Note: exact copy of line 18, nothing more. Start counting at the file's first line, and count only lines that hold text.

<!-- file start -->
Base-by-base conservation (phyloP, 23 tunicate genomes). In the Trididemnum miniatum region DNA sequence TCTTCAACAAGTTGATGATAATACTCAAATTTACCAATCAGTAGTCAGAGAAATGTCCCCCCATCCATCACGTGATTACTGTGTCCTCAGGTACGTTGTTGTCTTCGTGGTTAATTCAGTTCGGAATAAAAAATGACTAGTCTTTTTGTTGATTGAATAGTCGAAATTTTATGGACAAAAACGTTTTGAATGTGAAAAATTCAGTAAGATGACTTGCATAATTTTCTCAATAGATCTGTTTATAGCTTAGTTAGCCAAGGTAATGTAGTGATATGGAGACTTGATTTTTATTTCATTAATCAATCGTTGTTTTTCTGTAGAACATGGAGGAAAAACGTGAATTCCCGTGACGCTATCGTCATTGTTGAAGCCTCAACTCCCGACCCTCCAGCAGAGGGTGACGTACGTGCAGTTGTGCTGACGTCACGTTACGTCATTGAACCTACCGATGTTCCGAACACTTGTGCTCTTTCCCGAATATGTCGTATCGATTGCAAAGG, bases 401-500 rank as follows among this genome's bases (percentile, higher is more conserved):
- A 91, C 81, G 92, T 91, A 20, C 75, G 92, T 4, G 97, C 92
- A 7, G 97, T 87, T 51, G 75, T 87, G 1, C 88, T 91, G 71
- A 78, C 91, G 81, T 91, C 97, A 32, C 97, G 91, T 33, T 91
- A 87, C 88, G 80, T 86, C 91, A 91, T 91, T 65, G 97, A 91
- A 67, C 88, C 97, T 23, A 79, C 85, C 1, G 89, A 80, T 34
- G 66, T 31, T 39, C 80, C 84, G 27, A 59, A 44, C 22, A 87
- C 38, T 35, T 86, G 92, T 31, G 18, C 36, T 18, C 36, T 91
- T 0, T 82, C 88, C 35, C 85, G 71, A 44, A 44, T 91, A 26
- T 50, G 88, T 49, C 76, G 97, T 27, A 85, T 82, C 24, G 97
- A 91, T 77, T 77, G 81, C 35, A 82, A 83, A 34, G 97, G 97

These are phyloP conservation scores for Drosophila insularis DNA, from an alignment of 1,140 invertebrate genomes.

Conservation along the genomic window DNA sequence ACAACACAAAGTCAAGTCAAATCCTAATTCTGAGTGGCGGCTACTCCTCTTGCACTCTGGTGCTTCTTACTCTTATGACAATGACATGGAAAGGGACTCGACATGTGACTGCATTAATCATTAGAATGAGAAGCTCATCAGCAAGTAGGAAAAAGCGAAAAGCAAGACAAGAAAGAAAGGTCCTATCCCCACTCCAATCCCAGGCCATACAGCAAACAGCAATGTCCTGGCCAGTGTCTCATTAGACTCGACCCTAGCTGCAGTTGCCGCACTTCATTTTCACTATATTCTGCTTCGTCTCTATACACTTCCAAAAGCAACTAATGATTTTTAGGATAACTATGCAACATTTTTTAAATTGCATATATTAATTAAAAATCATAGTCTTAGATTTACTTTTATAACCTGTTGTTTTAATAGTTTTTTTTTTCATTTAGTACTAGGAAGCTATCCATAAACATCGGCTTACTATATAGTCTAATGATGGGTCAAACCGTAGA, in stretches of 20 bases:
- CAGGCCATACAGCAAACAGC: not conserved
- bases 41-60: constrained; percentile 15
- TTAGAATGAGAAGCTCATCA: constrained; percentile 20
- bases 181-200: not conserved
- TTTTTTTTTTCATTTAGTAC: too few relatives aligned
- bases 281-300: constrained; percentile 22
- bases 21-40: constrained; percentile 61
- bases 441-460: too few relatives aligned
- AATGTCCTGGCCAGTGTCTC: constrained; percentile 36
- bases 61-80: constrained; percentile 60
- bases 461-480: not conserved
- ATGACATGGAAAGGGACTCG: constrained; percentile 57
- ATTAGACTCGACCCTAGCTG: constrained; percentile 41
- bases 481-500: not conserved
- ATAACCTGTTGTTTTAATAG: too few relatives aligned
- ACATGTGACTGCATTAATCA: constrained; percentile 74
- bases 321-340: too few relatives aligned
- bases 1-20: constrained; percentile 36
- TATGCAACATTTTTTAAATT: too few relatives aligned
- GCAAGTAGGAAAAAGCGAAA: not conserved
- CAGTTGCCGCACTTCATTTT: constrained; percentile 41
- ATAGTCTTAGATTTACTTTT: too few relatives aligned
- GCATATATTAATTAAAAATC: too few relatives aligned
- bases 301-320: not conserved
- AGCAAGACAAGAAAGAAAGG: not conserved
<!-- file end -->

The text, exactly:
- TTTTTTTTTTCATTTAGTAC: too few relatives aligned